Solicitor-client privilege is a well-established concept in Canadian law that broadly functions to protect communications between a lawyer and their client.

Privilege is meant to foster open and honest communications between lawyer and client, without the fear that such communications can be disclosed to third parties. Privilege is a distinct subset of confidentiality, and its protections are greater than those afforded to confidential documents or communications.

This article describes the role of privilege in corporate transactions and steps parties can take to ensure privilege is protected.

Privilege 101

Solicitor-client privilege attaches to all interactions between a client and their lawyer when the lawyer is engaged in providing legal advice, services or otherwise acting as a lawyer.

All documentation that is exchanged within the “continuum” of communications between the lawyer and client for the purpose of receiving legal advice is privileged.[1]

Privilege does not typically operate to protect communications with third parties (i.e., those outside the solicitor-client relationship) and parties may risk waiving privilege by sending their lawyer’s communications to third parties if they are not careful.

However, there are exceptions such as where parties to a transaction are acting in furtherance of a common commercial interest. The law has developed the concept of “common interest privilege” which allows otherwise privileged communications or documents to be exchanged without waiving privilege; for instance, in the context of a “deal team”.

Privilege in the Deal Team

Common interest privilege can attach to communications amongst members of a “deal team” assembled and engaged for the purpose of completing a particular commercial transaction.[2] Where parties to a transaction can demonstrate that they are acting in furtherance of a common commercial interest, common interest privilege “provides a basis under which the otherwise privileged document can be shared with certain third parties without constituting a waiver of privilege”.[3]

In a leading case on common interest privilege, the Federal Court of Appeal found common interest privilege applied to a ‘deal team’ where a party had its lawyer prepare a memo containing tax advice on a corporate transaction who then shared it with “other parties with sufficient common interest in the same transactions”.[4]

Similarly, in Barrick Gold Corporation v. Goldcorp Inc. the court upheld a privilege claim, finding that “each and every one of the individual advisors, apart from the various solicitors both inside and outside the companies, was appropriately regarded as part of the ‘team’ for the purposes of requesting, obtaining and/or receiving legal advice. The position of the solicitors is obvious”. The court also noted that the input of a “relatively small number of non-lawyer individuals outside the companies” was required for the “consideration, structuring, planning and implementation” of the transactions.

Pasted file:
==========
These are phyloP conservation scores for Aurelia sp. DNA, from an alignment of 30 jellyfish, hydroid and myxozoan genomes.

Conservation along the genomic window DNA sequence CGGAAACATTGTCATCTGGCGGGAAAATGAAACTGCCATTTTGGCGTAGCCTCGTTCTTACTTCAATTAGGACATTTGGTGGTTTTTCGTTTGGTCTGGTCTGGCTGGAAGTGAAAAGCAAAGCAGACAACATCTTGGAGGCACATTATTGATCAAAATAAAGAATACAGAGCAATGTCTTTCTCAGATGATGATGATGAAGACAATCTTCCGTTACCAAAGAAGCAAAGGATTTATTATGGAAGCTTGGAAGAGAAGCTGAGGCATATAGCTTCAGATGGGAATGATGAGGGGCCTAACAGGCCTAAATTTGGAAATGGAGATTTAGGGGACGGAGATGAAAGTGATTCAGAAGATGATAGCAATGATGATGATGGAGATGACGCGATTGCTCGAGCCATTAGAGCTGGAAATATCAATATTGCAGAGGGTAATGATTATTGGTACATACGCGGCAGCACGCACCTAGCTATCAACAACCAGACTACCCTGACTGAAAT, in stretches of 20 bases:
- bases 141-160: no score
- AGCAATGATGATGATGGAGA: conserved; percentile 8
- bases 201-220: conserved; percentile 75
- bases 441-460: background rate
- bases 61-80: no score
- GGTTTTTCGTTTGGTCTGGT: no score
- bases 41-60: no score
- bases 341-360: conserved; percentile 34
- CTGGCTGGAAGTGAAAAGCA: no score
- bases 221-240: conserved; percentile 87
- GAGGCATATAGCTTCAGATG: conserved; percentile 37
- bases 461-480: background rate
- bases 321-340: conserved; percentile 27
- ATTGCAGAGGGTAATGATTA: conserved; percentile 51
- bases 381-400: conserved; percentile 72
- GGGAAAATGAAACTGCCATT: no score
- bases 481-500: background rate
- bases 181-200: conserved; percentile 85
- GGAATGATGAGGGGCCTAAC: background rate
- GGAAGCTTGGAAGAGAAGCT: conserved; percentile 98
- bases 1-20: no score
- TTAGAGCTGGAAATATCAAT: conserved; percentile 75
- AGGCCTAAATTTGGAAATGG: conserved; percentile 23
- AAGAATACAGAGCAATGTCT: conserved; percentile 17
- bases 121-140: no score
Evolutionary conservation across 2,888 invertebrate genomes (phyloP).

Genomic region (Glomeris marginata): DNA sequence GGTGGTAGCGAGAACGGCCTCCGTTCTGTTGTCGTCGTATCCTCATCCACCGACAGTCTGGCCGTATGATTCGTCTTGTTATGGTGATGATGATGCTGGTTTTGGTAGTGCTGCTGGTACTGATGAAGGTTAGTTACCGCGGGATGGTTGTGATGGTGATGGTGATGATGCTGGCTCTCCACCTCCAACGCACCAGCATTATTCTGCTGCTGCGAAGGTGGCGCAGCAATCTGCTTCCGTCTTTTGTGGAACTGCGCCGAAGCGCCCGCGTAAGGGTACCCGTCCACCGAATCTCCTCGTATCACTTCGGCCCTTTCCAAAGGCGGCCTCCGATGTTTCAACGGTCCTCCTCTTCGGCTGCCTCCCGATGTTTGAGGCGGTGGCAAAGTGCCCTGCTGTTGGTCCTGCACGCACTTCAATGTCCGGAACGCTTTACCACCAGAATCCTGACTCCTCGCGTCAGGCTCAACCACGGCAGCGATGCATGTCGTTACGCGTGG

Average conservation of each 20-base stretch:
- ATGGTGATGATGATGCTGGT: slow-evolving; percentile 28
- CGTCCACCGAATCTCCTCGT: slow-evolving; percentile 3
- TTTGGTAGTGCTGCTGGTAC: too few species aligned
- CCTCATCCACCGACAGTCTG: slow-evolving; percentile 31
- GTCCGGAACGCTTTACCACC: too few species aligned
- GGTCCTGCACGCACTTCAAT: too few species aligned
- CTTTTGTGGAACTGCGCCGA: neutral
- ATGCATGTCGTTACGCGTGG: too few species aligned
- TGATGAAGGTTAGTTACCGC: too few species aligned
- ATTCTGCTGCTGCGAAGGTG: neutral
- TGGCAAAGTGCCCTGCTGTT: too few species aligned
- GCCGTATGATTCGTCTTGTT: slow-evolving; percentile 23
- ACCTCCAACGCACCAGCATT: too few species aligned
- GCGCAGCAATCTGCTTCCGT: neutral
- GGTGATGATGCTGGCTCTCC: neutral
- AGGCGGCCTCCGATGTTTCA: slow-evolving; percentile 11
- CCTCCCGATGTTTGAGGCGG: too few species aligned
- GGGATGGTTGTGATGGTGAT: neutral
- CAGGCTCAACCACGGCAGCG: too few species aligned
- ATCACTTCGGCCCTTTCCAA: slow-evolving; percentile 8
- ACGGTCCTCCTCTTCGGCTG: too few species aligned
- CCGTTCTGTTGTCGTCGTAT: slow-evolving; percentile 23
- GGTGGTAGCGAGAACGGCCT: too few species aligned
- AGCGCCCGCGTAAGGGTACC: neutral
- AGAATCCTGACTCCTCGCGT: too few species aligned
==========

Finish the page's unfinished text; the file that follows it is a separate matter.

Barrick Gold was cited in another decision upholding common interest privilege, in which the court identified other scenarios that could attract privilege protections: [5]

  • a sale with the parties sharing an interest in seeing the transaction completed;
  • a conduit and an investors’ committee involved in negotiating an agreement with stakeholders; and
  • parties exchanging information with a view to a proposed merger.

Further, another recent decision expanded on and clarified the parameters of common interest privilege:[6]

  • the mere existence of a commercial transaction is not necessarily sufficient to trigger common interest privilege;
  • for common interest privilege to apply, the common interests need not be identical interests; and
  • privilege will apply even where parties who share the documents may become adverse in interest in the future or if they are already adverse in respect of another related action.

Practice Tips

The category of common interest privilege is not closed and is not limited to protecting the sharing of tax opinions as part of a transaction. The scope and limits of “deal team” privilege, however, have not been fully articulated, so parties should exercise caution and consider documenting an agreement to communicate on a privileged basis as part of their shared interest in a particular outcome. For example, a common interest privilege or non-disclosure agreement can be used at the onset of a transaction to set out confidentiality requirements and indicate those parties who may or may not receive certain confidential and privileged information.

The parties should also be cognizant of who and how many people comprise the “deal team”, and consider limiting the group to those individuals who are essential to the transaction. While this may include external advisors, such as accountants, it is prudent to delineate these decisions at the outset to minimize the risk of disclosure after a transaction closes.

[1] 578115 Ontario Inc. o/a McKee’s Carpet Zone v. Sears Canada Inc., 2013 ONSC 4135 at para 27 [Sears Canada].

[2] Barrick Gold Corporation v. Goldcorp Inc, 2011 ONSC 1325 [Barrick Gold] at paras 3, 19.

[3] Magnotta Winery Corporation v. Ontario (The Alcohol and Gaming Commission), 2020 ONSC 561.

[4] Iggillis Holdings Inc v Canada (Minister of National Revenue), 2018 FCA 51, leave to appeal denied.

[5] Sears Canada at para 37.

[6] Trillium Motor World v. General Motors et al, 2014 ONSC 1338 at para 130.

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